The rapidly changing landscape of theological education for moderate and progressive Baptists will take yet another new turn next fall with a focus on Virginia.
Less than two years after the closure of Baptist Theological Seminary at Richmond, two new opportunities were announced Nov. 16 as alternatives.
Union Presbyterian Seminary, which has campuses in Richmond, Va., and Charlotte, N.C., will establish a Baptist House of Studies to serve students who want a traditional classroom experience in a residential campus setting. Baptist Seminary of Kentucky, which offers distance education and has campuses in Georgetown and Louisville, Ky., will welcome Virginia students who wish to learn where they currently live and work.
“This moment requires dynamic collaboration between congregations, ministers, theological schools and our Fellowship.”
“This moment requires dynamic collaboration between congregations, ministers, theological schools and our Fellowship,” said Paul Baxley, executive coordinator of the Cooperative Baptist Fellowship, which has been part of the discussions to create both opportunities.
A six-member advisory team, which will include three representatives from Baptist Seminary of Kentucky and three from Virginia CBF, will guide the development of BSK’s initiatives in Virginia. CBF Virginia also will have representation on BSK’s board.
At Union Presbyterian Seminary, a new Baptist House Advisory Board will offer input and support as the seminary hires a director for the Baptist House, recruits adjunct faculty, engages churches for field education placements and works with seminary administration and trustees to set strategic direction.
Notably, Union Seminary will offer full-tuition scholarships for up to 40 qualified full-time Baptist residential students.
“We yearn to continue BTSR’s legacy of nurturing Baptist leadership.”
“We yearn to continue BTSR’s legacy of nurturing Baptist leadership through the … Baptist House,” said Brian Blount, president and professor of New Testament at Union Seminary. “The presence of the students who will coordinate their studies through the guidance and support of the Baptist House of Studies will enrich an already ecumenical campus presence.”
The idea of a Baptist House at seminaries with other denominational identities is a trend of modern theological education. Duke Divinity School, a Methodist seminary in North Carolina, created a Baptist House of Studies in 1988. One of the most recent Baptist House of Studies to open is at Southern Methodist University’s Perkins School of Theology in Dallas.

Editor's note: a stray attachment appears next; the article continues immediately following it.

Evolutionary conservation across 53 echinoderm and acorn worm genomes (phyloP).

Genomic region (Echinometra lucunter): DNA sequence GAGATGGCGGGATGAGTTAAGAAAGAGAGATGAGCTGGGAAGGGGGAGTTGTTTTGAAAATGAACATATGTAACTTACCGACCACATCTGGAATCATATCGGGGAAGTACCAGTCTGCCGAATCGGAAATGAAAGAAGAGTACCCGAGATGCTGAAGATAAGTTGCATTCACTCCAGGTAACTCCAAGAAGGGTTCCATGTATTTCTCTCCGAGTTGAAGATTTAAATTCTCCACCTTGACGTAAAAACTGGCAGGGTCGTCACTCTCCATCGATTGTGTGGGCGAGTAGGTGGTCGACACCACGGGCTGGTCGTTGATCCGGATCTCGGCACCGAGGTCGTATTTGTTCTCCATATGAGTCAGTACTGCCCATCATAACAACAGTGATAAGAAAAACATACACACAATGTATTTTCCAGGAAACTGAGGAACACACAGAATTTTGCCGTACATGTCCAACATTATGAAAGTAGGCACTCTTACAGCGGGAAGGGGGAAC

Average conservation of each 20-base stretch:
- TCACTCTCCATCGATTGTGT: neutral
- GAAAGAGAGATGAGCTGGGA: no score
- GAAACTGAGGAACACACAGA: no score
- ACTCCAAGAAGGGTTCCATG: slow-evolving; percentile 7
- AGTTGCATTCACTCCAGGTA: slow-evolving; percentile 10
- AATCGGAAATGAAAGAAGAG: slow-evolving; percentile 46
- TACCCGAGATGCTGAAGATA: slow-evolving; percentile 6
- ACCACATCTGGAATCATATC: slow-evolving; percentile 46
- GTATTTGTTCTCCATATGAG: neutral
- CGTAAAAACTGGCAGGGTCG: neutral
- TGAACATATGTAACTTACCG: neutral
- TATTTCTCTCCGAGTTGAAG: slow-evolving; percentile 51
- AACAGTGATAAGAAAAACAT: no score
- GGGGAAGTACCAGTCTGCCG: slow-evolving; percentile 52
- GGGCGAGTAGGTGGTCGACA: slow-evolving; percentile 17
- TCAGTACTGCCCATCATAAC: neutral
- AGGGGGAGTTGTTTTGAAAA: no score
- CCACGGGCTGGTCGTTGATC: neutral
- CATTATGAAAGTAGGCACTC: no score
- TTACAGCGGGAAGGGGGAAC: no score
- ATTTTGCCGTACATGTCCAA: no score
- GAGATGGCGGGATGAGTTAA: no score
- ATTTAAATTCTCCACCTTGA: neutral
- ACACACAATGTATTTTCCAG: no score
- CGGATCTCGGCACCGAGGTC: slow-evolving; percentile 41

Duke’s Baptist House was formed in response to the fundamentalist takeover of the Southern Baptist Convention’s nearby Southeastern Baptist Theological Seminary in the late 1980s. SMU’s Baptist House of Studies got a jump start last year with news of the closing of Logsdon School of Theology at Hardin-Simmons University three hours away in Abilene, Texas.
Since the schism in the SBC that began in 1979 and culminated in the early 1990s, theological education has been at the forefront of innovation among moderate and progressive Baptists disaffected by the fundamentalism of the SBC. The challenge to recruit students and fund operations has been steep, however, because the six SBC seminaries were so well-established and well-funded. Southern Baptist students attend the SBC seminaries for a fraction of the cost charged by most other seminaries and divinity schools.
At least seven new seminaries sprang up to serve moderate and progressive Baptists in response to the schism: Truett Seminary at Baylor University, McAfee School of Theology at Mercer University, Gardner-Webb University School of Divinity, Baptist Seminary of Kentucky, Baptist Theological Seminary at Richmond, Campbell University Divinity School, and the John Leland Center for Theological Studies. Other existing seminaries turned their attention to attract Baptist students, so that the Cooperative Baptist Fellowship today lists 27 recommended seminaries on its website. Of those, 14 participate in a CBF-directed scholarship program.
Until recently, Baptist Seminary of Kentucky had been among the smaller and lesser known of the new seminaries. Founded in 2002, it has been affiliated with CBF since its birth. Its creation was enabled by the severe rightward turn at Southern Baptist Theological Seminary in Louisville in the SBC schism.
Two years ago, BSK forged a relationship with Simmons College of Kentucky, a historic Black institution in Louisville. And earlier this year, BSK became affiliated with the National Baptist Convention of America, International, when the predominantly Black denomination designated BSK as its official seminary. Both partnerships were facilitated by significant investment in distance learning technology before the COVID pandemic hit.
A hallmark of most of the new Baptist seminaries and houses of study has been equal opportunity in education and ministry for women. The SBC seminaries, in contrast, discourage women from preparing for pastoral roles.